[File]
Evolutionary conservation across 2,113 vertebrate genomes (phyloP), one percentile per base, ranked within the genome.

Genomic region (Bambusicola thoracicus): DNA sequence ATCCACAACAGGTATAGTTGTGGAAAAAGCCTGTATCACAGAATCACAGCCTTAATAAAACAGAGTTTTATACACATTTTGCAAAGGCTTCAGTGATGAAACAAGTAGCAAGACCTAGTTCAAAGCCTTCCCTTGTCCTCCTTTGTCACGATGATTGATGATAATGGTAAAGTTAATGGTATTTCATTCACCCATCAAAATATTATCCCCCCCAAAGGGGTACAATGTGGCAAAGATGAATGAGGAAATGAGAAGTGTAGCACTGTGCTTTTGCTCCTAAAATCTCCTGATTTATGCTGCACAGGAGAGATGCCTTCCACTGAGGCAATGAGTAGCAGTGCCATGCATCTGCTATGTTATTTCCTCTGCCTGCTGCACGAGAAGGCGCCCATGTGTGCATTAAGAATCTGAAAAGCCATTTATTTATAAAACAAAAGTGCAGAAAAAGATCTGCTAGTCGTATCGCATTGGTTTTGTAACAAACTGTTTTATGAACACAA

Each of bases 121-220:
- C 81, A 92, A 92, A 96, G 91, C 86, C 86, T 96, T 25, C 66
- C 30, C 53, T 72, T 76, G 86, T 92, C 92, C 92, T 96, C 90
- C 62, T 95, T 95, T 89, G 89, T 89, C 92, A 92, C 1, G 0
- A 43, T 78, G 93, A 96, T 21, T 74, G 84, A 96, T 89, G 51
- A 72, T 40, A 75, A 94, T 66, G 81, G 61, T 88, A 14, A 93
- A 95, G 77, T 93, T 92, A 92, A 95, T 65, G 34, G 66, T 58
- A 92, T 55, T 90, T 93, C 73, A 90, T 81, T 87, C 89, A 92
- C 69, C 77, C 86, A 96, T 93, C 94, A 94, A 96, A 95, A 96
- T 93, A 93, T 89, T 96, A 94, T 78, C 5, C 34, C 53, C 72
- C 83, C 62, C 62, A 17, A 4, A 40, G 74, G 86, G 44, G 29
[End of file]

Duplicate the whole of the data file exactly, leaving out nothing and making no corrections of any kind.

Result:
Evolutionary conservation across 2,113 vertebrate genomes (phyloP), one percentile per base, ranked within the genome.

Genomic region (Bambusicola thoracicus): DNA sequence ATCCACAACAGGTATAGTTGTGGAAAAAGCCTGTATCACAGAATCACAGCCTTAATAAAACAGAGTTTTATACACATTTTGCAAAGGCTTCAGTGATGAAACAAGTAGCAAGACCTAGTTCAAAGCCTTCCCTTGTCCTCCTTTGTCACGATGATTGATGATAATGGTAAAGTTAATGGTATTTCATTCACCCATCAAAATATTATCCCCCCCAAAGGGGTACAATGTGGCAAAGATGAATGAGGAAATGAGAAGTGTAGCACTGTGCTTTTGCTCCTAAAATCTCCTGATTTATGCTGCACAGGAGAGATGCCTTCCACTGAGGCAATGAGTAGCAGTGCCATGCATCTGCTATGTTATTTCCTCTGCCTGCTGCACGAGAAGGCGCCCATGTGTGCATTAAGAATCTGAAAAGCCATTTATTTATAAAACAAAAGTGCAGAAAAAGATCTGCTAGTCGTATCGCATTGGTTTTGTAACAAACTGTTTTATGAACACAA

Each of bases 121-220:
- C 81, A 92, A 92, A 96, G 91, C 86, C 86, T 96, T 25, C 66
- C 30, C 53, T 72, T 76, G 86, T 92, C 92, C 92, T 96, C 90
- C 62, T 95, T 95, T 89, G 89, T 89, C 92, A 92, C 1, G 0
- A 43, T 78, G 93, A 96, T 21, T 74, G 84, A 96, T 89, G 51
- A 72, T 40, A 75, A 94, T 66, G 81, G 61, T 88, A 14, A 93
- A 95, G 77, T 93, T 92, A 92, A 95, T 65, G 34, G 66, T 58
- A 92, T 55, T 90, T 93, C 73, A 90, T 81, T 87, C 89, A 92
- C 69, C 77, C 86, A 96, T 93, C 94, A 94, A 96, A 95, A 96
- T 93, A 93, T 89, T 96, A 94, T 78, C 5, C 34, C 53, C 72
- C 83, C 62, C 62, A 17, A 4, A 40, G 74, G 86, G 44, G 29